Code Word - "Shoot Up."
But sometimes, those terms drop from the mouths of our friends, and the sound always amazes me.
Like yesterday morning, I was having a marathon phone conversation with Batman, and she mentioned that she told one of her co-workers about me having diabetes. "I was like, yeah, Kerri is a type 1 and she wears an insulin pump ..." and she kept talking but the phrase "a type 1" stuck in my head. Batman and I don't talk about diabetes much, but she's one of my closest friends and this language has become part of her vernacular almost by osmosis.
It's my diabetes and my disease to manage, but my closest friends and family members are so tuned in to it that they don't even notice anymore. Needles in my purse are par for the course. Looking at me and casually mentioning, "Ker, your wire is out," happens all the time. "Whoa, that'll empty out a pump," after seeing a huge dessert delivered to a table. Smooshed granola bars and stashes of juice boxes have found their way into everyone's glove compartments, and I'm not even sure they realize it. Numbers like 98 and 112 become amusing - "Hey, that's like a perfect blood sugar!" - and people's mentions of "juvenile diabetes" are quickly corrected as "Yeah, they used to call it that but now it's type 1 diabetes."
"Oh my gosh, that looks delicious You think like 40 grams of carbs?"
"Dude, let's go in the water. Throw your pump in the cooler!"
"We've got everything we need for the hike: water bottle, sunscreen, and sunscreen."
They "get it," but the best part is that they don't realize how much they've "gotten it." Their level of understanding is so intrinsic and instinctive that they barely notice.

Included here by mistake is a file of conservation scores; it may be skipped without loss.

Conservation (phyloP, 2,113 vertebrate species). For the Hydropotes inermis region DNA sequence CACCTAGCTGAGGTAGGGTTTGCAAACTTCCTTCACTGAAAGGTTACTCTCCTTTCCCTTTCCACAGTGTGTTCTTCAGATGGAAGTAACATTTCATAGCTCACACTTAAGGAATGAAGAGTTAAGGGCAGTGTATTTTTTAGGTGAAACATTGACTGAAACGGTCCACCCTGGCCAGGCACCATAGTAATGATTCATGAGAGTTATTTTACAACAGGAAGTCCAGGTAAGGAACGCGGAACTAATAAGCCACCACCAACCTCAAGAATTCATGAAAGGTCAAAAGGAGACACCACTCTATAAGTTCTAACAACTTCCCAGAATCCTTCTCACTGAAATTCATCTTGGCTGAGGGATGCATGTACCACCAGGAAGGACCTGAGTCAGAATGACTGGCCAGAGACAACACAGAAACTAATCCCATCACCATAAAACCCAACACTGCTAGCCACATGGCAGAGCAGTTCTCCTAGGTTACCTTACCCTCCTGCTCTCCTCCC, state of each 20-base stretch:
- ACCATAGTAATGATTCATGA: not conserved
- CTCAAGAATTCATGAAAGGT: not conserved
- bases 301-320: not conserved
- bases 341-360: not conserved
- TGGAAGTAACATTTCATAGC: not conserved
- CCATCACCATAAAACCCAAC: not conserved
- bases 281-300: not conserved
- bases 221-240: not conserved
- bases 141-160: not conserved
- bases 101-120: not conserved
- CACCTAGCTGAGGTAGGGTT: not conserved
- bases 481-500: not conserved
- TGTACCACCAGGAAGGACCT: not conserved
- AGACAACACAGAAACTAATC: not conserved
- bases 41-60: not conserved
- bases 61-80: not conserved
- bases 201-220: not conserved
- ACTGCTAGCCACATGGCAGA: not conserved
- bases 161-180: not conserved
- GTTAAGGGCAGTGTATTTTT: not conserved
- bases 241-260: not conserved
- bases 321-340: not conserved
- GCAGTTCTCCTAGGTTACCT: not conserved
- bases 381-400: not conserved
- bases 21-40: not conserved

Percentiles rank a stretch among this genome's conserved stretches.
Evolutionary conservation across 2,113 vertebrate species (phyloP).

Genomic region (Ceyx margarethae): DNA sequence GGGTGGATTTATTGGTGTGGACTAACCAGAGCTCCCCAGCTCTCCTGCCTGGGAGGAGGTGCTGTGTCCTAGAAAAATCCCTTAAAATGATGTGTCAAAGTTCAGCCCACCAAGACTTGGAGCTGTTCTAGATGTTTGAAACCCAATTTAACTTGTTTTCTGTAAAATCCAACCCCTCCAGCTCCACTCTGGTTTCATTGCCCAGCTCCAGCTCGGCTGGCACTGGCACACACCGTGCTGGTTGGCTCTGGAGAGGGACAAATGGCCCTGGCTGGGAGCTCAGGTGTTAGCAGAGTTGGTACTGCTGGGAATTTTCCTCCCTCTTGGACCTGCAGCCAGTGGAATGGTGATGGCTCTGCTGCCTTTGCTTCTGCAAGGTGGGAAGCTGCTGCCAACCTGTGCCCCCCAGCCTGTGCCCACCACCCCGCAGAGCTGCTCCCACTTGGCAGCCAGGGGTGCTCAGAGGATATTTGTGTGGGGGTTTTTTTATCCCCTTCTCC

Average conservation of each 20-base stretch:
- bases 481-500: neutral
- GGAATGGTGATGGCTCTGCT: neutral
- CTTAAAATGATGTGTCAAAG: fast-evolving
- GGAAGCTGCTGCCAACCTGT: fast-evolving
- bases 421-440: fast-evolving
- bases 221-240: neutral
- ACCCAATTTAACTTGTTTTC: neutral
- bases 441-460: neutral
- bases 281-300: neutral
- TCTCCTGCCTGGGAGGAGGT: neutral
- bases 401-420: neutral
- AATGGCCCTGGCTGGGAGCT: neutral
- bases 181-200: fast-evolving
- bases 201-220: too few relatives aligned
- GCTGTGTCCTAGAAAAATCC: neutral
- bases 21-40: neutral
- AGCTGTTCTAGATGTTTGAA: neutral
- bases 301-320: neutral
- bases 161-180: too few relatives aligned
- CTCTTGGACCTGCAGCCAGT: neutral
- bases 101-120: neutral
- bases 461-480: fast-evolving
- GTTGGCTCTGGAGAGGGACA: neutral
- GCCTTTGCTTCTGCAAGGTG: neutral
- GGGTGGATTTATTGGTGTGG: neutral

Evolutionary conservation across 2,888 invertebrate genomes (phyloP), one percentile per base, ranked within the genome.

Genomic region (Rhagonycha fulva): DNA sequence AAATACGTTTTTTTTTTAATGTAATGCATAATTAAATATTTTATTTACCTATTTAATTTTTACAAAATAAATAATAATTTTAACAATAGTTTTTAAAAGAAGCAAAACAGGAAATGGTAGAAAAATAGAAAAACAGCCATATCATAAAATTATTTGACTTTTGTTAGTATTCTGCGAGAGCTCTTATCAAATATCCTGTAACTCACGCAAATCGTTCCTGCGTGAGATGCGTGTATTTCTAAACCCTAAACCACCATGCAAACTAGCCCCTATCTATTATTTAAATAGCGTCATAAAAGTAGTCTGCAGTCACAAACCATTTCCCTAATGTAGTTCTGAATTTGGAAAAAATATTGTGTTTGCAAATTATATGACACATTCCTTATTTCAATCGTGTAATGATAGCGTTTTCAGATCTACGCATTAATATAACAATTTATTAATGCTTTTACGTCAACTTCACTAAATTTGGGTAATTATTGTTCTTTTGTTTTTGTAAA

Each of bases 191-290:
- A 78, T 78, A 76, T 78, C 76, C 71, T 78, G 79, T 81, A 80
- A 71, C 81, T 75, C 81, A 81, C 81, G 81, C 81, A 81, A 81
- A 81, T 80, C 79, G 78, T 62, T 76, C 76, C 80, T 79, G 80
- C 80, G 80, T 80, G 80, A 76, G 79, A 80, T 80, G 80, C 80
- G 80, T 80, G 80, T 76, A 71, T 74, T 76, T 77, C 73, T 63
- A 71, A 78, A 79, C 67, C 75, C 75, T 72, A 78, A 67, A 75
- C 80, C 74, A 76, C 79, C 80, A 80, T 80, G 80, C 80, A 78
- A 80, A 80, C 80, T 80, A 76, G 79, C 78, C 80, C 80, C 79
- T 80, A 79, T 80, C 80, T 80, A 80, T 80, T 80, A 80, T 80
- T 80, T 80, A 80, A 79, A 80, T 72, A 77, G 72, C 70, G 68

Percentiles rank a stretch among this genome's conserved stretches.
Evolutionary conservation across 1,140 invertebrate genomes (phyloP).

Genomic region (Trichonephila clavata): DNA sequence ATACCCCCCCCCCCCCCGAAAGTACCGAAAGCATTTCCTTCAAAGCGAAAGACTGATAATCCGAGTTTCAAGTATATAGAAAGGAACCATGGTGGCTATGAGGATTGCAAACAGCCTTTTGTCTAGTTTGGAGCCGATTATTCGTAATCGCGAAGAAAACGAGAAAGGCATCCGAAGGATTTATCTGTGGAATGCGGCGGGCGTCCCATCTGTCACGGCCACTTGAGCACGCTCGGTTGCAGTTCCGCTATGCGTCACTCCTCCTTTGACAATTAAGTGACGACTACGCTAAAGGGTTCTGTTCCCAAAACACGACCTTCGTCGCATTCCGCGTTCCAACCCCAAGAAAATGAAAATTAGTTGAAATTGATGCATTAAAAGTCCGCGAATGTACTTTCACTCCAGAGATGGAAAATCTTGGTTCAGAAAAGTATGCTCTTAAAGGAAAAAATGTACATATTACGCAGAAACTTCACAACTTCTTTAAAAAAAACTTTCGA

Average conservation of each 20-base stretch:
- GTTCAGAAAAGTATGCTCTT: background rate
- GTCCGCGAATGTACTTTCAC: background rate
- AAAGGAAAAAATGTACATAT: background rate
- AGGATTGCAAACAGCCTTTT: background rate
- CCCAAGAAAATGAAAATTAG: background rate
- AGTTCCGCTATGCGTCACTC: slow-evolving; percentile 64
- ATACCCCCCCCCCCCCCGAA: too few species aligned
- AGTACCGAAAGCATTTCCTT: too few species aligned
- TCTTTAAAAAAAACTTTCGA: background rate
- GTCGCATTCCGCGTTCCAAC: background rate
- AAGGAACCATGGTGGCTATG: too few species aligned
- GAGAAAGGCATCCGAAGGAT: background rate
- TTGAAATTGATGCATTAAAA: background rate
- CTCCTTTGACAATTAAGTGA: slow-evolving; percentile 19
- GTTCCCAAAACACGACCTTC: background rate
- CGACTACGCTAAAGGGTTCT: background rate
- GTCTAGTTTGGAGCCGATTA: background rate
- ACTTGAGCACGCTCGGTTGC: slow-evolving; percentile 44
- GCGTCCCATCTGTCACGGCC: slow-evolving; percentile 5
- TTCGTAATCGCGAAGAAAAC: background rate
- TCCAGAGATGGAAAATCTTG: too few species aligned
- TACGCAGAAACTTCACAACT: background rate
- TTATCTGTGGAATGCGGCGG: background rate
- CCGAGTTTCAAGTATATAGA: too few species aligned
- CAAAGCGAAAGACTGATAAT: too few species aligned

I rely on these people so much. My meter gives me blood sugar results and my pump delivers life-sustaining insulin, but my emotional health is nurtured and cared for by my outstanding support team. It blows my mind to think about how many people are really needed to keep me healthy. My endocrinolgist and my primary care physician monitior my physiological progress and keep me steeped in information. My ob/gyn keeps tabs on my reproductive system and helps me prepare my body for baby. My retinologist watches out for those pesky eye issues.
But there's so much more than just the doctors with initials after their names. There's my mom and dad remind me that regardless of how old I become, I'm still their daughter and still their worry. My brother and sister, who know how to support without smothering. My close friends, who make sure my life is as free as theirs, but just in case, they keep juice at the ready. And my husband, who loves me in sickness and in health, not letting diabetes define our relationship - or us.
"Oh, the food's here. Time to shoot up."
That's a phrase only a diabetic, or a person who cares for a diabetic, would understand.